Engines that burn oil typically will have heavy intake valve and combustion chamber deposits that do not respond well to normal levels of detergent in gasoline. Additional cleaner is needed, which can be added to the fuel tank or run directly through the injectors.
To remove carbon deposits from the intake valves and combustion chambers, use a "top cleaner" type of product and follow the instructions, or use equipment that is designed to clean the upper engine (such as a Motorvac Decarbon machine).
Some experts recommend replacing the spark plugs after doing an on-car injection cleaning or decarbon treatment. The residue that is loosened and washed away by the solvent may increase the risk of plug fouling. Changing the oil and filter is also a good idea following a cylinder decarbon treatment because some of the solvent will get past the rings and end up in the crankcase.
Should you clean the injectors in place or remove them and use some type of injector cleaning machine? It depends.
The easiest route is to clean the injectors in place because you do not have to remove the injectors (which can be a real chore on some import engines). Running cleaner through the injectors while the engine is running also removes many of the deposits on the valves and inside the combustion chambers. This eliminates the need for an extra cleaning step if the engine is full of carbon deposits. The job takes only 10 to 15 minutes, and you can usually tell right away if the treatment addressed the problem (engine runs smoother, idle misfire gone, etc.).
When doing the cleaning procedure itself, you must use pressurized equipment to feed the solvent directly into the fuel rail while the engine is running. This means you either have to disable the fuel pump and plug the fuel return line, or install a U-tube so the fuel will recirculate right back to the tank. Disabling the fuel pump can set a fault code on some cars, requiring you to clear the code after the job is done.
Easy as it is, there are some limitations with on-car injector cleaning. One is that badly clogged injectors may not pass enough solvent during a normal cleaning cycle to be thoroughly cleaned. Some baked-on deposits can be very difficult to remove, requiring you to prolong or repeat the cleaning process. And if on-car cleaning does not work? You will have to remove the injectors and have them cleaned on an injector cleaning machine - or replace them.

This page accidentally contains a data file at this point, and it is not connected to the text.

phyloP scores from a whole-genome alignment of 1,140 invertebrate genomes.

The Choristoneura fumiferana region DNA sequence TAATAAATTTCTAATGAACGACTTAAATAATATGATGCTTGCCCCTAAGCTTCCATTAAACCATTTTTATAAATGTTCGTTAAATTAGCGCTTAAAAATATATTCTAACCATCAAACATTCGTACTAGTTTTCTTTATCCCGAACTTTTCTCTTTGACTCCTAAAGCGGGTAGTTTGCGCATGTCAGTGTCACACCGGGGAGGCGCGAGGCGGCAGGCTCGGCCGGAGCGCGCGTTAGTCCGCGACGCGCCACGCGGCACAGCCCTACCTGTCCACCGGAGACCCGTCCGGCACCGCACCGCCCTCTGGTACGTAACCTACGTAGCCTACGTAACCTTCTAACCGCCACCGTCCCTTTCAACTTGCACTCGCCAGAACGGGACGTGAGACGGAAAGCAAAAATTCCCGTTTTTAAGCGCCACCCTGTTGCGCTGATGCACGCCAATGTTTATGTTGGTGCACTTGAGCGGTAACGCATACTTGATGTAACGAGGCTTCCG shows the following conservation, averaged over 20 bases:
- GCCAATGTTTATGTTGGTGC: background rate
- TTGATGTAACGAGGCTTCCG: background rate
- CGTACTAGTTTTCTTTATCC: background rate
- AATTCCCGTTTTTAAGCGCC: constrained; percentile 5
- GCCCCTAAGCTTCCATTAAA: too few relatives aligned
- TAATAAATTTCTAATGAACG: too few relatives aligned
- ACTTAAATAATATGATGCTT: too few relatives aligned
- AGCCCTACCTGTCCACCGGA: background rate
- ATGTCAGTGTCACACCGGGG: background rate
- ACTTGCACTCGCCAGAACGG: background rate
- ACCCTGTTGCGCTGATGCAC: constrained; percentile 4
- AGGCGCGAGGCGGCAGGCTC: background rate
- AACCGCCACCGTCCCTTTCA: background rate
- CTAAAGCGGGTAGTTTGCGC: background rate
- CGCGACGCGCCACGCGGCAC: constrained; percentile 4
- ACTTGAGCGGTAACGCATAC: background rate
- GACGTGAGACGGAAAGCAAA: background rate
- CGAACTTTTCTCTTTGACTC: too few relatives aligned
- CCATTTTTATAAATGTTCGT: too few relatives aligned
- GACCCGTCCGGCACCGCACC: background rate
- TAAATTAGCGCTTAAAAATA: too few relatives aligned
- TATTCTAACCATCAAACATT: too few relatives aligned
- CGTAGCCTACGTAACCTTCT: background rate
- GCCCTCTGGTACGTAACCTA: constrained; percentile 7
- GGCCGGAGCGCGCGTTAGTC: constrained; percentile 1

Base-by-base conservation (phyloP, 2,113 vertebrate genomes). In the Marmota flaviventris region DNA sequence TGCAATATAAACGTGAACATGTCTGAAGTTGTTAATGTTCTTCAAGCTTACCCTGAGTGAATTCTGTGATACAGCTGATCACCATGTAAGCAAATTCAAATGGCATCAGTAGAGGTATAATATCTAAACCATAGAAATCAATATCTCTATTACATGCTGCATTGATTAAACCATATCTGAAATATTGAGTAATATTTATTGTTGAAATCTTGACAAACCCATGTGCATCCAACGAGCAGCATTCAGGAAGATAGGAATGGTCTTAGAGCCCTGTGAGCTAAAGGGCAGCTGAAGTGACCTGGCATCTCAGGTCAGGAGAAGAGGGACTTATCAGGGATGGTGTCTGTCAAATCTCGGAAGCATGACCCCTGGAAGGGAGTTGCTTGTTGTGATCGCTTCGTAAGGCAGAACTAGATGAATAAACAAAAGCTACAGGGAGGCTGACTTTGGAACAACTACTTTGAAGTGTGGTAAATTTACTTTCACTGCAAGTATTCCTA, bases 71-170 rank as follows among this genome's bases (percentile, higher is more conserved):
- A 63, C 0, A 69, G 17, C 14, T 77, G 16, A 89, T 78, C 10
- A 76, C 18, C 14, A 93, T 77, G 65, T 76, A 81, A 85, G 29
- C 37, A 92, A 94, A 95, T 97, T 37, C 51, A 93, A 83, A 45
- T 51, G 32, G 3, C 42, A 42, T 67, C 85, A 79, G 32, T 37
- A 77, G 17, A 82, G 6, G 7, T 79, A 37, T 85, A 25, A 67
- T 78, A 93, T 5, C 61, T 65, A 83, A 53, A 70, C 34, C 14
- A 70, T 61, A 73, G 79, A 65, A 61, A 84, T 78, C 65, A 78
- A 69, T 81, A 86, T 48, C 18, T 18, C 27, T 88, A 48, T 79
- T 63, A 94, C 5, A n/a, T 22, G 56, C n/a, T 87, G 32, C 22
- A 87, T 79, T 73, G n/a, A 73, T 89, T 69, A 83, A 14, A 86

Another limitation with on-car injector cleaning is that you may have to do some additional tests to confirm that the injectors responded well enough to your cleaning efforts. A test drive may be needed to see if the driveability symptoms have been eliminated, or you may have to check emissions to make sure HC and CO levels are back to normal. A power balance test is another way to confirm engine performance and check for weak cylinders (there should be less than a 10% power variation between cylinders). An injector pressure drop test will tell you if the injectors are flowing evenly or not.
There may be some risk to the vehicle's fuel system when using concentrated solvent to clean the injectors in place. Most equipment suppliers say to disconnect and plug the fuel return line so that solvent does not circulate back to the fuel tank. Strong solvents may attack rubber and plastic components in the fuel pump, regulator and fuel lines, creating additional problems that you don't need.
On-car injector cleaning also involves some risk to the person who's performing the service. You have to disconnect pressurized fuel lines, make sure there are no fuel leaks, and feed high-pressure solvent (which is just as flammable as gasoline) into the engine while the engine is running. Safety precautions should always include eye protection, making sure there are no open sources of ignition (sparks) nearby, and avoiding direct exposure with the cleaning solvent.
Injectors that are really dirty may not respond well to on-car cleaning. You may have to use a more powerful solvent and/or longer cycle time to loosen the baked-on deposits. That is where an off-car injector cleaning machine really helps.
Off-car injector cleaning is a more expensive service because of the labor involved to remove the injectors (which can be considerable on some applications), and it requires special equipment that can cost anywhere from $4,000 to $10,000.
Many shops charge between $25 and $35 per injector for off-car cleaning - which makes it more costly than on-car cleaning. But it also can motorists a lot of money because off-car cleaning is a lot cheaper than replacing the injectors with new ones (which can cost hundreds of dollars a set!).
Off-car injector cleaning can often restore dirty injectors that fail to respond to on-car cleaning. That is why some shops do only off-car cleaning. They do not want to have to clean the injectors twice. Off-car cleaning takes more time (typically 30 to 45 minutes after the injectors have been removed), and most machines have an ultrasonic bath that can be used to soak badly clogged injectors. Some machines also reverse-flush the injectors, which provides an added measure of cleaning.
Another reason for using off-car cleaning equipment is that the injectors can be flow-tested after they have been cleaned to verify their performance. The injectors typically are mounted on a test manifold and energized to spray solvent into clear graduated cylinders. By comparing the volume of fuel delivered, it is easy to see if all the injectors are flowing evenly.
As a rule, you should see less than 5% to 7% variation between injectors (some performance engine builders aim for 1% or less variation between injectors!). If an injector is not passing as much liquid as its companions, you can subject it to more cleaning. And, if it fails to respond to additional cleaning, there is no guesswork about which injector needs to be replaced.
Flow-testing also allows you to compare the actual flow rate of each injector to factory specifications. If the flow is within specifications, you know the injector should perform properly when it is reinstalled back in the engine. Flow-testing also is a good way to make sure the injectors are the right ones for the engine (one or more injectors may have been previously replaced by someone else).
A flow test on the cleaning equipment allows you to see each injector's spray pattern. If you see a normal, cone-shaped mist, you know the injector is flowing properly. If you see streamers of unvaporized liquid in the spray pattern, you know additional cleaning is needed or the injector needs to be replaced.